Take the time to not only write a great first draft, but also to edit, revise and recruit a friend or two to read and give you honest feedback. Here are a few self-editing tips to help you get started.

Find the self-publishing platform that works for you

If you have ever started the self-publishing process to get a free proof copy of your book to edit on paper, your best bet is to use that same platform, the one you’re most familiar with, to actually go through the entire process when you’re ready to publish your book. You can shop around all you want, but sticking with the platform you know works, and seeing how it goes the first time around, will save you time.

Platforms like CreateSpace do a lot of the formatting for you as you’re putting together your book, if you’re not quite as experienced in the book design department. You also have the option to design, via templates or on your own, in whatever way you want.

Check out our review of CreateSpace.

Build up to your release

Don’t just toss your book on the market and say, “Hey, look what I did!” Part of marketing your work is getting your potential readers excited about what’s yet to come. Your friends and family will (hopefully) be totally on board, but you might have a decent social media following – and they might be interested in your latest project, too.

Set up a group or email list to invite those interested in your book to receive updates leading up to your book’s release. Share excerpts and even let them help you with some of the smaller decisions, like designing your cover or picking a name, if you want.

Get more tips on how to promote your work strategically.

Even if you give self-publishing a try and it doesn’t work out the way you expected, at least you took the time to practice the various steps of the process and started to narrow down your target market. We wish you the best – happy writing!

Image courtesy of Novelty Revisions.

[DISCUSSION] “Publishing” Your First Piece of Writing


I remember the first time I held it in my hands.

My story. My words. In print.

This was more than just a series of paragraphs scrawled on notebook paper, shoved under my bed for no one else to see. This was a book with real binding, with a real picture on the cover. Real words on the pages. My name.

Okay, so the words were still written in my 10-year-old handwriting, and the picture was a web image glued onto the front. In fifth grade, everyone wrote a story, everyone got a blank book with blank pages to write it in, to give to their parents for Christmas (or whatever holiday you celebrated, they were just then starting to get fussy about that in public schools).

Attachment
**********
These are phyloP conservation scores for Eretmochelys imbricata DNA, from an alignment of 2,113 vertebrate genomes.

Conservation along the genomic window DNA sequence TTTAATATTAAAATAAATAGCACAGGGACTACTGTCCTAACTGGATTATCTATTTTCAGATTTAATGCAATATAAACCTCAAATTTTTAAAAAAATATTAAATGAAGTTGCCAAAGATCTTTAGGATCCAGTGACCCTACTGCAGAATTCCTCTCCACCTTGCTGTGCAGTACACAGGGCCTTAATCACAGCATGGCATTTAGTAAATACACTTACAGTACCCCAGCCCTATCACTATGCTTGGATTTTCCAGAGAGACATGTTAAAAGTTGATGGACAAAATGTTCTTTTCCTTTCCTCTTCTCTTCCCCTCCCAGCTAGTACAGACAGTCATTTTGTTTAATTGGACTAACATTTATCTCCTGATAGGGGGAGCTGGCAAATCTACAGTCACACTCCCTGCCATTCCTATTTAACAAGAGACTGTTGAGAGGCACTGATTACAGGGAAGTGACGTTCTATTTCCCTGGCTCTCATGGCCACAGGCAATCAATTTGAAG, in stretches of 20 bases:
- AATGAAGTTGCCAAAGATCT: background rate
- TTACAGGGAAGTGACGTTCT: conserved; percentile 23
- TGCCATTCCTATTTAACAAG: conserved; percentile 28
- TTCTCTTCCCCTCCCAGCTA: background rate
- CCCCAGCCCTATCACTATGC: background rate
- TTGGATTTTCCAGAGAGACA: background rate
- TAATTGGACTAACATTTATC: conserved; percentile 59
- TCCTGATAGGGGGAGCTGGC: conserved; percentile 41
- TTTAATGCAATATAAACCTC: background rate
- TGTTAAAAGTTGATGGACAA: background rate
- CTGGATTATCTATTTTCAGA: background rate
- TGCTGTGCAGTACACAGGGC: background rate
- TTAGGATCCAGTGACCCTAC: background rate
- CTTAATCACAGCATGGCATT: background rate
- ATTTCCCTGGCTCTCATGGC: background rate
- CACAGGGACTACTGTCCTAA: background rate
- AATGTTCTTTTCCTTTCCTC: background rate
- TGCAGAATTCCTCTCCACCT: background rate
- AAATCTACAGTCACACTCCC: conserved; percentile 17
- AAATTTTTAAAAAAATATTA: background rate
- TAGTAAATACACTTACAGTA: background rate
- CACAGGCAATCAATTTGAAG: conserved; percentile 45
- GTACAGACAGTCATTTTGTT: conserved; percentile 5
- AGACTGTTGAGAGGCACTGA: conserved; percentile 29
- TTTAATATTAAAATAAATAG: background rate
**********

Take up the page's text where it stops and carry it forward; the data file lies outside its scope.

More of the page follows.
All I remember about my first “published” story was that it was about a dog named Molly that got lost in a snowstorm. I imagined her as a Dalmatian because (1) Disney, duh, and (2) it made more sense for a Dalmatian to get lost in snow. I was more excited for my parents to open it on Christmas morning than I was about opening my own presents that year.

It was probably five pages long, full of flat, static characters and missing a linear plotline. BUT IT WAS REAL. And it was mine.

I’m pretty sure that’s when I started wondering if I could ever be a writer someday. I’d been writing little, meaningless stories for a long time, but it had never been a dream of mine to be an author, not really. I was more interested in painting and dancing and writing music (artsy much?).

You don’t ever forget your first “published” story. I think it changes you, even when you look back on it. I’m sure my mom stored that book away somewhere with all my other fifth grade projects, and someday I’ll probably find it again and be able to reflect how far I’ve come, how much I’ve grown, since then.

I entered a literary arts competition when I was 13. I think I won an award, for a poem I wrote, but for some reason I don’t remember. What I remember most was how nervous I was showing my mom when she helped me submit it, and how self-conscious I felt about a bunch of other people reading it, too.

When I was 16, on the same day, I received in the mail (1) my very first proof copy of one of my very first novels and (2) a free print copy of Teen Ink magazine, in which, to my surprise, one of my essays had been published.

That was a pretty good day. Both pieces of writing were pretty awful and you could probably find one of them online if you looked hard enough (don’t). But once again, that didn’t matter. My name. In print.

A few weeks later, I published my first blog post.